I think this follow-the-money approach can be used to evaluate all parts of the storage stack for today and the future. The future suggests that we are going to have non-volatile memories. For a hint of the future, just look at what Intel is doing.

The follow-the-money principle likely applies to far more than just IT storage technology. I was driving down the street this morning and saw a sign at a gas station that the price of unleaded regular was $2.89 per gallon while diesel was $4.19 at the same station. How many cars today use diesel and how many will in the future? I remember that when diesel and gas were closer in price, a number of cars and small trucks moved to diesel engines. But diesel cars and trucks never really caught on, and diesel vehicles never really challenged the market for gas vehicles no matter what the advantages were.

The same is true for almost all things that impact our lives, from food to technology and everything in between. The best technology, products or ideas do not always win. It is about how people invest in those ideas and market the products and technology.

Yahoo, Microsoft, Google, Amazon and Facebook could and do invest in technology, but they do not make hardware. If Yahoo, Microsoft, Google, Amazon and Facebook use some technology, it does not mean that manufacturers are going to invest in the same technologies for the broad market. Like it or not, even all of these five big players investing in something does not mean that they can create a market unless others start using the same technology. There are a number of storage examples to back this up. For example, Facebook has invested in optical, but it has not caught on in the broad market. It will be up to the optical vendors, not Facebook, to make optical useful in the broad market with the eco-system needed for the broad market. Cloud technology is not any different because services are basically products today, and clouds will depend on the same investments and profit requirements that every other technology faces.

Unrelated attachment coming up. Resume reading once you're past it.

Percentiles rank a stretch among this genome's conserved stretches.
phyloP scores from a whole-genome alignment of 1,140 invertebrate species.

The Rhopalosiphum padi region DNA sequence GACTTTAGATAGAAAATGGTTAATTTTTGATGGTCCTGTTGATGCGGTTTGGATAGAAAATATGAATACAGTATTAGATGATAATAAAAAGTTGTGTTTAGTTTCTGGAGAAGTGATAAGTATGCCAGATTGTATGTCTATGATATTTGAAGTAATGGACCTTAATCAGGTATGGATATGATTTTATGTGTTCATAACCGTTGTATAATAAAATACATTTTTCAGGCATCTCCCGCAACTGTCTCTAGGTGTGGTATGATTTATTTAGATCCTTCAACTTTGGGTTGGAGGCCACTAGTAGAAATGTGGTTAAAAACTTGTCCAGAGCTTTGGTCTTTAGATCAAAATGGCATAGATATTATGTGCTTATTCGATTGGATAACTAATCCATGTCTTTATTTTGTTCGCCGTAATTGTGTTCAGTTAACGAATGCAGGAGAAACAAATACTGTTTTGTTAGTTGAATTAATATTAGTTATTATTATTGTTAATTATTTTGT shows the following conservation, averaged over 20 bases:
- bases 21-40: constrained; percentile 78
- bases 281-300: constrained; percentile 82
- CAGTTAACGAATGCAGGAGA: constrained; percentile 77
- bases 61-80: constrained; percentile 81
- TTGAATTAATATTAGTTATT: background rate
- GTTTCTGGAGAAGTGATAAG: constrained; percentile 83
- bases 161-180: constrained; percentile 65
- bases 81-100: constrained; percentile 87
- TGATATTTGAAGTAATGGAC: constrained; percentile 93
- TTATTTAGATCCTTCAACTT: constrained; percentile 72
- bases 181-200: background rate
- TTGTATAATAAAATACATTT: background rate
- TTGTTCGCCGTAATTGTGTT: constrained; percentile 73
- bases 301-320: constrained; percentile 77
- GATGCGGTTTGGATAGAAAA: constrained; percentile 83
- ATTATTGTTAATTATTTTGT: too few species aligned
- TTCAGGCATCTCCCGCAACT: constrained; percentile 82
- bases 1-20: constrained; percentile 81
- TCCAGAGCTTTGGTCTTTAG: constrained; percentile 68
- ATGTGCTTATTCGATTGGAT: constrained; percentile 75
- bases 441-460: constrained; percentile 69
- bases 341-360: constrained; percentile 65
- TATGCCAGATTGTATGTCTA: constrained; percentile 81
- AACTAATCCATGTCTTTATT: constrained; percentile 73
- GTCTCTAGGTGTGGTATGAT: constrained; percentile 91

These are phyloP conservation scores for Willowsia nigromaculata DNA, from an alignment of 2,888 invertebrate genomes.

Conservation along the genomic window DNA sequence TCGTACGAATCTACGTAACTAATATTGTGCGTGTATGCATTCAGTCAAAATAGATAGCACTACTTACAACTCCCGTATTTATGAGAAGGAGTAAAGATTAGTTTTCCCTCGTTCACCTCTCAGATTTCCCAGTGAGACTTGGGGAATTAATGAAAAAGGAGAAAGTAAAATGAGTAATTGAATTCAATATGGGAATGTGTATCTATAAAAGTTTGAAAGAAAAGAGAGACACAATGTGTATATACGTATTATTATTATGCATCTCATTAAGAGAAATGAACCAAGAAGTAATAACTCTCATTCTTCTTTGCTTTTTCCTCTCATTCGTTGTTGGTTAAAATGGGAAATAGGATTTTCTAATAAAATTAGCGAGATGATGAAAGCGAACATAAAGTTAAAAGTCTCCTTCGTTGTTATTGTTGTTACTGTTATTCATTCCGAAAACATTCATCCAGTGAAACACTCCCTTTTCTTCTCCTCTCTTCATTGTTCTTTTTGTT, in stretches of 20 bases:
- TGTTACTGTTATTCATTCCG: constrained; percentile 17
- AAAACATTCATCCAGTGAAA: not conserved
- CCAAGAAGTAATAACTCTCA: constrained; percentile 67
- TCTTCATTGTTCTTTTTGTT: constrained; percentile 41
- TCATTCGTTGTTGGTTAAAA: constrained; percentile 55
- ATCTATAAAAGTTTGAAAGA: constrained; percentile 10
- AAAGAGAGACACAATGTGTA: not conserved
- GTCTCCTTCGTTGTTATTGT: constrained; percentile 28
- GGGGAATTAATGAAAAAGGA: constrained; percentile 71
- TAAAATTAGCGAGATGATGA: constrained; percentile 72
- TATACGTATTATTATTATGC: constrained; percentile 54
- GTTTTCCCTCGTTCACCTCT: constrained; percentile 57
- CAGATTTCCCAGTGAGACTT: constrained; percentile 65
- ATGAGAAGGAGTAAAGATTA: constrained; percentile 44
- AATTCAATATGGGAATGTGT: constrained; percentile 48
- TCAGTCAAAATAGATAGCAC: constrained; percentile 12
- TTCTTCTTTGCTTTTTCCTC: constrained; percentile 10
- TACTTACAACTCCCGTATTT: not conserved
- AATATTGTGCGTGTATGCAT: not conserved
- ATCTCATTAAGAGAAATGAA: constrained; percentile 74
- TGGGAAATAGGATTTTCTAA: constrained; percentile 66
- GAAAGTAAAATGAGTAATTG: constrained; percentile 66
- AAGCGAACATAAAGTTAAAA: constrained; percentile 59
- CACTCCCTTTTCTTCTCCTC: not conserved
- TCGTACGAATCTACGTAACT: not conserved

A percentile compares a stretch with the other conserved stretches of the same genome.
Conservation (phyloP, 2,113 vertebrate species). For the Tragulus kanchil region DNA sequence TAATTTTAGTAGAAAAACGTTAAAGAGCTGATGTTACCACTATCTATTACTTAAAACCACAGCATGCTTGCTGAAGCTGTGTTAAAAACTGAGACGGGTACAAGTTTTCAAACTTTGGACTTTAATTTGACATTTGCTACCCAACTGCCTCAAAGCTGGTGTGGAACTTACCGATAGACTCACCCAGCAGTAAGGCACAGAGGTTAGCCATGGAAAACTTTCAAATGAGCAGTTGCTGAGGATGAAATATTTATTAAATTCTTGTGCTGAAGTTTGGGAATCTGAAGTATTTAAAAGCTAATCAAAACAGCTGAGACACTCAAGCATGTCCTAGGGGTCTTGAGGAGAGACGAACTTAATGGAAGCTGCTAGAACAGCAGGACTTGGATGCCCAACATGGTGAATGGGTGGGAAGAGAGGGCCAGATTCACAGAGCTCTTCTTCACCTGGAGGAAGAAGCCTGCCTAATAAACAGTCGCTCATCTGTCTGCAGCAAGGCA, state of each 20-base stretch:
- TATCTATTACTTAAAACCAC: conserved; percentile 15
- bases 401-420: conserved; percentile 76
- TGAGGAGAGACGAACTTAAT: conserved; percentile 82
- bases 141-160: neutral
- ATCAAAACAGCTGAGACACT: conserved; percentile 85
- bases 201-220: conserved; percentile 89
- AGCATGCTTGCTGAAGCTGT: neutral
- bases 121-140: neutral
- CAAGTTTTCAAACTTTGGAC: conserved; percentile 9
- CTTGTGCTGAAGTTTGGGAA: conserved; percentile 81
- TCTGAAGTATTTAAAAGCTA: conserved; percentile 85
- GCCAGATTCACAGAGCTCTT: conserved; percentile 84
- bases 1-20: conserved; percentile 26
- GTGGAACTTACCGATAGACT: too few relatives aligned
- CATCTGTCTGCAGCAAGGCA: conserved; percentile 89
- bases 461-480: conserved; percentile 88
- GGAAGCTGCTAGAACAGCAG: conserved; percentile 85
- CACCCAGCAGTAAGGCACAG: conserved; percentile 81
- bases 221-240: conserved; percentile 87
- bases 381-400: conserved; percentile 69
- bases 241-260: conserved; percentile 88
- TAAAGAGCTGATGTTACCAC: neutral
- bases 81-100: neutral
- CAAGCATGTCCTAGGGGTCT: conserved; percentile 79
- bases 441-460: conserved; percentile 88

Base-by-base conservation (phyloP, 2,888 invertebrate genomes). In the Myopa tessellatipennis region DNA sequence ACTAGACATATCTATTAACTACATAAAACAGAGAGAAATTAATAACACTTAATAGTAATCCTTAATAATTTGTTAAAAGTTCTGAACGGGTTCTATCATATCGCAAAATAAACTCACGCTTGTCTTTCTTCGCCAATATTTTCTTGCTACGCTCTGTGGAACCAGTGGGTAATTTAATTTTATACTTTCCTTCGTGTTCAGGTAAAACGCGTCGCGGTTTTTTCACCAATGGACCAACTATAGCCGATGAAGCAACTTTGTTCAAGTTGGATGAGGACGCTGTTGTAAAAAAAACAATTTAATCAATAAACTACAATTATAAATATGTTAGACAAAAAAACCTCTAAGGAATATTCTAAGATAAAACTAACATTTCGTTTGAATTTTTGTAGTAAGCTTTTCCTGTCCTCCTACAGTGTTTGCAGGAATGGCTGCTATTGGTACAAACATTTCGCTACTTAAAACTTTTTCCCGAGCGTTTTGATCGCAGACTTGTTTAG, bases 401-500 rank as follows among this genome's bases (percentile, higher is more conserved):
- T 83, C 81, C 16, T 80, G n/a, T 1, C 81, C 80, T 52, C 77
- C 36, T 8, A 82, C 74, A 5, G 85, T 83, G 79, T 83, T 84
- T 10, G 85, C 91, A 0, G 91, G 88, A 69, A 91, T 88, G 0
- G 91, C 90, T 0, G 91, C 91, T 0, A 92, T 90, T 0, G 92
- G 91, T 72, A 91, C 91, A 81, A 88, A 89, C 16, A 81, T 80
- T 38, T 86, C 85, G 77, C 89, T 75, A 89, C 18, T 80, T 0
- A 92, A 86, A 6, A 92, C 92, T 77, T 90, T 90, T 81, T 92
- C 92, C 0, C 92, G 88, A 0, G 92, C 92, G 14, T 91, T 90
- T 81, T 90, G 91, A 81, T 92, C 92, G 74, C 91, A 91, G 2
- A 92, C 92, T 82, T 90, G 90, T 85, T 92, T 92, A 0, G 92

My advice is to look at the investments today in storage technology for everything from the application interface to the storage devices and pick and choose the technologies that make the most sense in the short term while planning for the long term. Follow the money that is being invested, not your heart. If multiple vendors invest in a technology, it has a good chance of winning over the long haul. If multiple vendors have a technology they’re not investing in, it will eventually lose over time. Of course, over time market requirements can change. It is these interactions that I fear that are playing out in the tape market.

Final Thanks

Last, but certainly not least, I want to thank Drew Byrd, who brought me to Internet.com; Forrest Stroud, who edited my columns in the early years; my long time editor and good friend Paul Shread; and James Maguire, my current editor, all of whom have made me look like a far better writer than I am over these many years. Thanks, Guys!

And thanks to my wife for reading my early columns and last column and allowing me the time to write. Thanks, Lisa!

Photo courtesy of Shutterstock.